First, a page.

September 5, 2010

ancient drive through and the great organic debate

Driving through the Québec countryside, or almost anywhere for that matter, I am always awestruck by the extent in which we can manipulate land. From the front yards, to the rows of trees to arable parcels and the highway we drive on. The idea of manipulation is more powerful here I believe because of the immensity of the fenced in, defined and structured space. Driving along highway 158 towards Sainte Sophie I was remembering how last week I bought tomatoes which were in bags according to type left outside on a cheap shelve at the end of someone's driveway. On the side of the shelve it was written 'Organic tomatoes'. Seeing all this in a sudden flash, without reason really interfering I slammed the breaks. I pulled the car over into some grass and walked over to this strange sort of archaic drive through. 5 bucks a bag, thank you for your honesty it read in paint on the top. I opened the mini chest on the top shelf where a few crumpled 5 dollar bills sat on a carpet of change. I put my 5 in and grabbed a bag. Back in the car I began wondering about this organic thing. The tomatoes looked great. So did all the land around me at that moment. But who the hell can look around and say this is organic? I thought that the relation of trust was in itself empowering, and is without a doubt a fundamental basis of all our relations, so although we all probably put our five dollars into the cute chest, are they being honest with us?

I pull into the driveway of Les Fromagiers de la Table Ronde. It is crisp, cold afternoon, with an early September sun whispering of autumn. Cows are outside feasting on the grass either side of the main building. Instead of going in, I walk up to where the cows are. This is where all great cheese begins I murmured. They stop and stare, I stare back. I notice one who'se back is turned to me, full udders...I shake me head. J, seriously, these are not grapes! It is a cow's asshole and boobs! Too much time hanging out in the vineyards lately I suppose. Although I am sure that there are some people who would be able to tell if the cheese is going to be good by looking at...I decide to go inside. I am greeted by Ronald, of the Alary family, whose farm has been redefining itself for 4 generations now. Although no longer making raw milk cheese, they nonetheless are still certified organic which was obtained in the year 2000.

le Ménestrel-pressed, aged for 9 months with a great rusty croute, with subtle tastes of toasted hazelnuts, lightly floral. Excellent with a late harvest Sauvignon Blanc.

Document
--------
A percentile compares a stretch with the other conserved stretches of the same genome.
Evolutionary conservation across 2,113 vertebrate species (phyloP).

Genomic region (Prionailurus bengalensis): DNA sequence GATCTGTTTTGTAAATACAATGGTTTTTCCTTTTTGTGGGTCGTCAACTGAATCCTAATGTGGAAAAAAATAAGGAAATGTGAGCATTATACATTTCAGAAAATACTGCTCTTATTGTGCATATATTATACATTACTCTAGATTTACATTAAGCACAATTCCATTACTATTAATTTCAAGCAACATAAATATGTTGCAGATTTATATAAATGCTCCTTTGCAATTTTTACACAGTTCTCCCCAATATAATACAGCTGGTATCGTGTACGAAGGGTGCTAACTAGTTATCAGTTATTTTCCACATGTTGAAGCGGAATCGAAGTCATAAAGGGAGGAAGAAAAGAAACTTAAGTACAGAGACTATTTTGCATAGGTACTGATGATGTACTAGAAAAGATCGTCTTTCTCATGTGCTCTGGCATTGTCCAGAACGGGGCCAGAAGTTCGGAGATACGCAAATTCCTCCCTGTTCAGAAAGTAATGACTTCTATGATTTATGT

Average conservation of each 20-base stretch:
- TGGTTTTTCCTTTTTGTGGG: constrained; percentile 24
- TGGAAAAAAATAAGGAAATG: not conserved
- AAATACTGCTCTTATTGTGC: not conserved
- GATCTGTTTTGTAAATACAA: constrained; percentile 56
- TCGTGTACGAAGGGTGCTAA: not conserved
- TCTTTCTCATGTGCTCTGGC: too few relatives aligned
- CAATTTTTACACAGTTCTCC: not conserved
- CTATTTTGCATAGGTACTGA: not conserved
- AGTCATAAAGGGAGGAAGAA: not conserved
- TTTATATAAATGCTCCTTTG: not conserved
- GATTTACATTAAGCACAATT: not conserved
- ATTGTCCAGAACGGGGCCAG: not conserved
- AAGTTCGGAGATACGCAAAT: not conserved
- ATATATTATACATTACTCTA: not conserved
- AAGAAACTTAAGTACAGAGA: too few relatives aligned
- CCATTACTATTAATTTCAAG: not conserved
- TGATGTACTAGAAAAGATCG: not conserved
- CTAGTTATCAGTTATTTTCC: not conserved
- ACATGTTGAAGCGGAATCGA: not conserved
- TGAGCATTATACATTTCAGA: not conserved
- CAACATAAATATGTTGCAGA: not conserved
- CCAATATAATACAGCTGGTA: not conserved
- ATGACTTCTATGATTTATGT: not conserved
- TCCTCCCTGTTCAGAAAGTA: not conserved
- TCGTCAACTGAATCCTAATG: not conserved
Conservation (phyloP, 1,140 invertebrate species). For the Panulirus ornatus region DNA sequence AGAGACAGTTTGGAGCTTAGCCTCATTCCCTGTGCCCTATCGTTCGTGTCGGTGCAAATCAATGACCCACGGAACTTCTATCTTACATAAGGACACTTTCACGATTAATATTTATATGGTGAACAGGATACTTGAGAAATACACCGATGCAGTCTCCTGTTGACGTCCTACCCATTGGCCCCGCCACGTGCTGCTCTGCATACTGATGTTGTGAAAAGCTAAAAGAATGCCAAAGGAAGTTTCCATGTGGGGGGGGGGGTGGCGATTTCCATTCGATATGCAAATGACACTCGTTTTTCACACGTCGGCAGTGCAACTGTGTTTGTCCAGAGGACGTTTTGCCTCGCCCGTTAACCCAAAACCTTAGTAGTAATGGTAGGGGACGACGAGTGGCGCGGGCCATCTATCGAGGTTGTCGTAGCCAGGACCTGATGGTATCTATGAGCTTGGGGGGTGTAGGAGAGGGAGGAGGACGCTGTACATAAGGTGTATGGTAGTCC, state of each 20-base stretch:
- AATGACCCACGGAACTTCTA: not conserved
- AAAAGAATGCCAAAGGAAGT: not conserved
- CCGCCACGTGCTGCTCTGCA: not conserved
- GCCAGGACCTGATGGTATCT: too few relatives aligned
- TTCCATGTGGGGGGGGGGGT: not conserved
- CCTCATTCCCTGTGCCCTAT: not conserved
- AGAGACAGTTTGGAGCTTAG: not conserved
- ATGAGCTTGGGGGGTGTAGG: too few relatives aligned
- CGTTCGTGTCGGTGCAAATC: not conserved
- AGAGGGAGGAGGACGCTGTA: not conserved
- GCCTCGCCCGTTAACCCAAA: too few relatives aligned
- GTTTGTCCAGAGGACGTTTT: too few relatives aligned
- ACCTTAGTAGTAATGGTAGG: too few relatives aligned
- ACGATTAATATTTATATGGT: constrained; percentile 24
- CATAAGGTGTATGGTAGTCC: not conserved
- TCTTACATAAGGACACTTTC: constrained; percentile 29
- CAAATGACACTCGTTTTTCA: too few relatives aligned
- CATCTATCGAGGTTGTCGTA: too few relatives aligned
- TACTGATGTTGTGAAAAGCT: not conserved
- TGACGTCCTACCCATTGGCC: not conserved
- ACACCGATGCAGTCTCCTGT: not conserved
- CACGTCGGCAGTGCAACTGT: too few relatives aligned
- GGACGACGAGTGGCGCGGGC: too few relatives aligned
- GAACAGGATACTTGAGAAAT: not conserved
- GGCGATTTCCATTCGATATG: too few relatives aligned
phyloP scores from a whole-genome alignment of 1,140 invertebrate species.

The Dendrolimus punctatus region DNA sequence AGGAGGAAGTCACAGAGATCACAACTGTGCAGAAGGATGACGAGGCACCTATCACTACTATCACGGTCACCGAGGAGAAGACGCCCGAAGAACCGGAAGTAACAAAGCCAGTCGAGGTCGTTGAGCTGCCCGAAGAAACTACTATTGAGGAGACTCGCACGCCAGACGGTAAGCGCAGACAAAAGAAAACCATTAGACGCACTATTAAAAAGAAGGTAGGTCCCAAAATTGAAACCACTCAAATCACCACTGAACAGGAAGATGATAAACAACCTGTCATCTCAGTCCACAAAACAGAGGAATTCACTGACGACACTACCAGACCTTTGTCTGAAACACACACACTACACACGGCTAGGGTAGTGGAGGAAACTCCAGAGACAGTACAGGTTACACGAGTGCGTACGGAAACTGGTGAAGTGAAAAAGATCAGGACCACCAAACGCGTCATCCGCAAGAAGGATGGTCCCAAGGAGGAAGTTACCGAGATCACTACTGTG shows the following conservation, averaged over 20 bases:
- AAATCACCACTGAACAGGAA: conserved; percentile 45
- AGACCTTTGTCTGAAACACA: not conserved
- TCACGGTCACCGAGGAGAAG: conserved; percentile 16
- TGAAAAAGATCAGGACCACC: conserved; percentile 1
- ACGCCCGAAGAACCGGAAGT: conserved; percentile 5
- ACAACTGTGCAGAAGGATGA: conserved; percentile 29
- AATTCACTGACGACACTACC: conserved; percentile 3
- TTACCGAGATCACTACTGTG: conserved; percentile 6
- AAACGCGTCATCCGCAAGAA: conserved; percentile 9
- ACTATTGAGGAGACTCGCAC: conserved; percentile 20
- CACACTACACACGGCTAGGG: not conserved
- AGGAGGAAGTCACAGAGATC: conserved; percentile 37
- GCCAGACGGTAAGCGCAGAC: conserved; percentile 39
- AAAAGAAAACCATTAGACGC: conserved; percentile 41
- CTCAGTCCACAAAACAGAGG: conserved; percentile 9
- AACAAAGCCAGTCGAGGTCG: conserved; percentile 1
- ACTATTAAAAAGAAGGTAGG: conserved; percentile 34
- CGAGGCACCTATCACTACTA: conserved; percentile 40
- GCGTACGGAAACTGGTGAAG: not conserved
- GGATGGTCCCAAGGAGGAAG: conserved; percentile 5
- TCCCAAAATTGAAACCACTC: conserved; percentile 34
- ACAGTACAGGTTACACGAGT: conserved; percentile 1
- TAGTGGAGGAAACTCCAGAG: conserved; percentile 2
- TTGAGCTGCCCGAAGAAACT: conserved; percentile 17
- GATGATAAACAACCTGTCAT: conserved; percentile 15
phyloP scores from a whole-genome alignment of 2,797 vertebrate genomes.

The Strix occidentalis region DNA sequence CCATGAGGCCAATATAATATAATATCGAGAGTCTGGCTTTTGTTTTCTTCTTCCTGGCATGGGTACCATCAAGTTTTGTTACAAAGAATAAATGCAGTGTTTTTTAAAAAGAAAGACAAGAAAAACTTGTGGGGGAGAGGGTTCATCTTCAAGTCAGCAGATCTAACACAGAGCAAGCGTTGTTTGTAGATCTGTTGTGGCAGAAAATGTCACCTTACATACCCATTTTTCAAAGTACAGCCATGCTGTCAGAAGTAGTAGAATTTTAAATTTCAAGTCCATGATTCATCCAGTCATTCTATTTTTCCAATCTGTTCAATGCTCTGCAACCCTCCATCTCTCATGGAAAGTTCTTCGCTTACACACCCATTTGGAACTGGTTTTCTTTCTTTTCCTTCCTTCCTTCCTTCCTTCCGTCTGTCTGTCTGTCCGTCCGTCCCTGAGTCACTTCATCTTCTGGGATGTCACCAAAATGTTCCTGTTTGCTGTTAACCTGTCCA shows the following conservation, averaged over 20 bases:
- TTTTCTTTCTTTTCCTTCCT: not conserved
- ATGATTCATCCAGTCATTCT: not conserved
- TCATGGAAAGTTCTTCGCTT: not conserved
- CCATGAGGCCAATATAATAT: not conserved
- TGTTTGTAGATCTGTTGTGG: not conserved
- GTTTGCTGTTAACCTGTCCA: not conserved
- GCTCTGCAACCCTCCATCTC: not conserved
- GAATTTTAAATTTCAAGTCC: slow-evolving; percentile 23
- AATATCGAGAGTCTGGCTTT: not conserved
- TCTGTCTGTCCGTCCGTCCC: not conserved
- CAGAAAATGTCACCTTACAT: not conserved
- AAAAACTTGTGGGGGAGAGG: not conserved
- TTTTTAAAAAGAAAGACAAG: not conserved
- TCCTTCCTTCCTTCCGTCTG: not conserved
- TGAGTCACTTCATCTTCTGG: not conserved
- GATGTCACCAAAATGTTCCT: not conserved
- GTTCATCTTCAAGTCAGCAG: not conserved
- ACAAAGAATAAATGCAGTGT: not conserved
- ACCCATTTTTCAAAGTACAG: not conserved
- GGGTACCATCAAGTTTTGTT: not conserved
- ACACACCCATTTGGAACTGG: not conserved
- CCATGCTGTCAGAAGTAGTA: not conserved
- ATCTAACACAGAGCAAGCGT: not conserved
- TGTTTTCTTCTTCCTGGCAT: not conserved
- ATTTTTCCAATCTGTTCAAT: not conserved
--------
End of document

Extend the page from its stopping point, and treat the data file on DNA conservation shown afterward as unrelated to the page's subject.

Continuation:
Fou du Roy-good barn smell on the croute, less salty than all the other cheeses, less intense taste of butter, smell of hay, taste is subtle with an incredibly creamy texture.

Courtisane-good toasted butter smell. floral in the mouth, butter and nutty, with a creaminess reminiscent of camembert. discreet and physical.

La Galette-soft cheese. Mushroom, cave and cellar scents with hints of raw chocolate. Creamy taste, cacao, bitter chocolate, herbal. Intense, alive...

Fleuron-a great mildly intense blue cheese. Piquant. Notes of a damp barn, floral, hay, with herbs present throughout. Delicious with a late harvest Vidal.

Rassembleu-a mild blue cheese I suspect with the charm for beginners.

We talk a bit of what it means to be organic. Surprise visits from inspectors, a few thousand dollars extra a year, and obviously a little more work. Talking with Ronald there was no doubt that this kind of control was absolutely necessary for the appelation. It is not because the rest of us are gullible, but we are all susceptible to being manipulated by beautiful words and scenery. A cow outside is a good sign but does not mean organic. At this point anyone can say organic, and maybe they really think it is , but in the end bullshit is bullshit, and there are people who think that their limit, even by spraying a little here and there, or some cheaper chemicals used 'very sparsely and conscientiously' constitute as enough. Advertising and words can never be enough. So although my tomatoes tasted great, with trust being an incredible thing, the question of whether they were organic constantly swelled as I was eating them. What difference does it make if they tasted so good? I could not help mocking my distrust, wishing that I could wholly trust someone's scribbled words on a painted wooden shelf on the side of the highway, but the matter is that many times it is what we do not see or read that affects us the most. In the end, if everyone was honest we would not need to have any certification, not to mention governments, mafias, police, borders, prayers or poetry, but for the time being I guess they will have to do.

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